The end of March marked 6 years since I woke up from a coma. On the evening I came to, there was a sign at the end of my bed that said
‘Today is March 31, it is sunny outside, you are at Guelph General Hospital’
I immediately and simultaneously thought 3 things:
1- What the fuuuuuuuuuccckkkkkkk
2-Water. Dear God. Water. Please. No coherence. Will never ask for anything ever again. Dying. Give me water. Only water (hours later I was offered a disgusting faux-mint moistened swab to quench a two month thirst).
And 3-I cannot BELIEVE I have missed out on being able to play the world’s BEST April Fools joke by ONE FREAKING DAY
Okay, jokes aside, my post-coma year in 2011 was one of the worst periods of my life. When I finally was discharged from the rehab hospital, I had nowhere to live, was too sick to work, had a goddamn tracheotomy tube sticking out of my neck, a brain injury and was in a painful haze from being weaned down off a boatload of fentanyl. I could barely talk or walk. You know that cliché about when things go to hell you find out who your true friends are? It’s an unfortunate truth. The guy I had been casually seeing for months met another girl while I was having my big nap. A bunch of my friends bailed on me. My body, my mind, my relationships, my heart- everything hurt. To be clear, this isn’t a ploy to air my grievances with those who I felt abandoned me, not at all. People, particularly people in their mid twenties, are not always emotionally equipped to deal with a friend with critical illness and the grapple with mortality that comes along with it. I harbour resentment towards no one and I bring it up only to illustrate what it was like for me at the time. As anyone who has had their health taken away from them can tell you, the road to recovery isn’t just about your physical health, it is multi-faceted, long and overwhelming.
One particularly bad night about week after I went ‘home’, I laid awake in bed in a friends spare room, my possessions piled around me in boxes, staring at the ceiling, trying to figure my life out. I was mentally in such a dark place, I didn’t know where to start or how to do it. Then a song I had never heard came on my spotify that had been playing randomly in the background that straight up saved me from giving up. You hear emo kids say trite things like ‘music saves lives’ all the time, but for me it was really true that night. I needed that exact song so bad in that moment. It was William Fitzsimmons ‘Beautiful girl’ and I listened to him sing ‘girl you will get better, you will get better’ over and over and in that moment, for the first time since getting sick months before- I believed it.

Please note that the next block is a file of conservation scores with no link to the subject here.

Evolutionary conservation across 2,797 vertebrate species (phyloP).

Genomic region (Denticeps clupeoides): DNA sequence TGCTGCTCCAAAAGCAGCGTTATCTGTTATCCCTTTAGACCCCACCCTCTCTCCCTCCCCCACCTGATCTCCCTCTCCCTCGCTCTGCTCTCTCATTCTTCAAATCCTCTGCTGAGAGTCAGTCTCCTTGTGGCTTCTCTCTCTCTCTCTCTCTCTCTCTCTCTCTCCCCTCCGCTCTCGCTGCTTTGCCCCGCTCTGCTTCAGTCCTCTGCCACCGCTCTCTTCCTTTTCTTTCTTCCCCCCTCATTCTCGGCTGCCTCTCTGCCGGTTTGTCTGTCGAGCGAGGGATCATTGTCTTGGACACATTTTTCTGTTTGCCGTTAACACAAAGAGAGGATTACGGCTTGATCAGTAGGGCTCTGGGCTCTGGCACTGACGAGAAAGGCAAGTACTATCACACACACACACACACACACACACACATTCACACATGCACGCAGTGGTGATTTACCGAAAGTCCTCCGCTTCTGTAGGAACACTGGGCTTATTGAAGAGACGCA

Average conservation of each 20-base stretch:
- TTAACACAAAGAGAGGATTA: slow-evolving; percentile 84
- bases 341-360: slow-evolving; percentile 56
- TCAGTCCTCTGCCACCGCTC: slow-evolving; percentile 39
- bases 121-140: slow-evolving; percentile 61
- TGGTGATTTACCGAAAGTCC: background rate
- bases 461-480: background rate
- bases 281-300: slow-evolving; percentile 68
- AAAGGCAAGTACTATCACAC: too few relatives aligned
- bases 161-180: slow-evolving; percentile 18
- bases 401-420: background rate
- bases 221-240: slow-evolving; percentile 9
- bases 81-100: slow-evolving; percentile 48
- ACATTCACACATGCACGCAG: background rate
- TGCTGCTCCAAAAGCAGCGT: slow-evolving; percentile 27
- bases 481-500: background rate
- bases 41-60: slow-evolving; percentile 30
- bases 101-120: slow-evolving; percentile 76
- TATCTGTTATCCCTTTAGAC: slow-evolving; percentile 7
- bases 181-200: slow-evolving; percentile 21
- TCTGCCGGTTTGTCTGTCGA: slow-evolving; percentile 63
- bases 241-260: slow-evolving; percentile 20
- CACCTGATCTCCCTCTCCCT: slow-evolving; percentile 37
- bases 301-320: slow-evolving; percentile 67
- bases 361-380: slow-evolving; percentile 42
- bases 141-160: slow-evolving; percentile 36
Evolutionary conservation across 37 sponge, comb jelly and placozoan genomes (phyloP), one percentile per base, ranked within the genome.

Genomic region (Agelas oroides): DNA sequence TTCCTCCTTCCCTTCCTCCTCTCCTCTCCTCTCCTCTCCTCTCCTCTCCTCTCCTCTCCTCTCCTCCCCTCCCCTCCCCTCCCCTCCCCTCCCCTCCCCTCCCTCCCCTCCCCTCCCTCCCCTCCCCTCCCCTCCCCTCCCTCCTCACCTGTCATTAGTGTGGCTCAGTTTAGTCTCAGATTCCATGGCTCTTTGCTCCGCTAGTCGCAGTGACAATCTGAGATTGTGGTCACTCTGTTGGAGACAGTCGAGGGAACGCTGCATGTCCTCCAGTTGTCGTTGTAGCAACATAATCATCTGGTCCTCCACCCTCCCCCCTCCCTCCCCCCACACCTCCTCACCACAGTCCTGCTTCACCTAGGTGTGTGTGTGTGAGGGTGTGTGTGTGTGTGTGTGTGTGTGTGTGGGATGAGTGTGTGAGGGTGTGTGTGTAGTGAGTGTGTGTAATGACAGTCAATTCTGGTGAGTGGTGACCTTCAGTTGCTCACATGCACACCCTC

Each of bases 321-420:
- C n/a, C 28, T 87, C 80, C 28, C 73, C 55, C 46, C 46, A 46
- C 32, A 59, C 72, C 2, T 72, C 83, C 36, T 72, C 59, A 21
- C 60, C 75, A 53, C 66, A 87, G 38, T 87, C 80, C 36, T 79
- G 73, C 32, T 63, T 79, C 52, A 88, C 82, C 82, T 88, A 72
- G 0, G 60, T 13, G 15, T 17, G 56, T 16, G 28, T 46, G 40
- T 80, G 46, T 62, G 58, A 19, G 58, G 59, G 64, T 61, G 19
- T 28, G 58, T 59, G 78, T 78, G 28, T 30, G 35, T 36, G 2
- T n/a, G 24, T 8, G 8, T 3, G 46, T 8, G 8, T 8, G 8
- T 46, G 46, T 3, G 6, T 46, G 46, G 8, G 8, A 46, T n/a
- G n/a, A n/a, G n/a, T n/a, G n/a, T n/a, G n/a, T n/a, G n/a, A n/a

A couple years ago I ended up working merch for William at his Toronto show and I got to tell him that story. When he went on stage and started playing that song, I watched in wonder at how far I had come from that sick person clutching her stomach on that bed. I only recorded this short clip towards the end because cause I was so caught up in the moment but here it is below, along with the full song. I keep it on my phone and still watch it when things are hard.
At the risk of adding to the faux inspirational garbage that saturates the internet: Wherever you are in life right now, no matter how daunting the road ahead of you seems, however far you need to go- you can get there.
Thanks to William for writing this song and telling me that I would get better.
It worked. I did.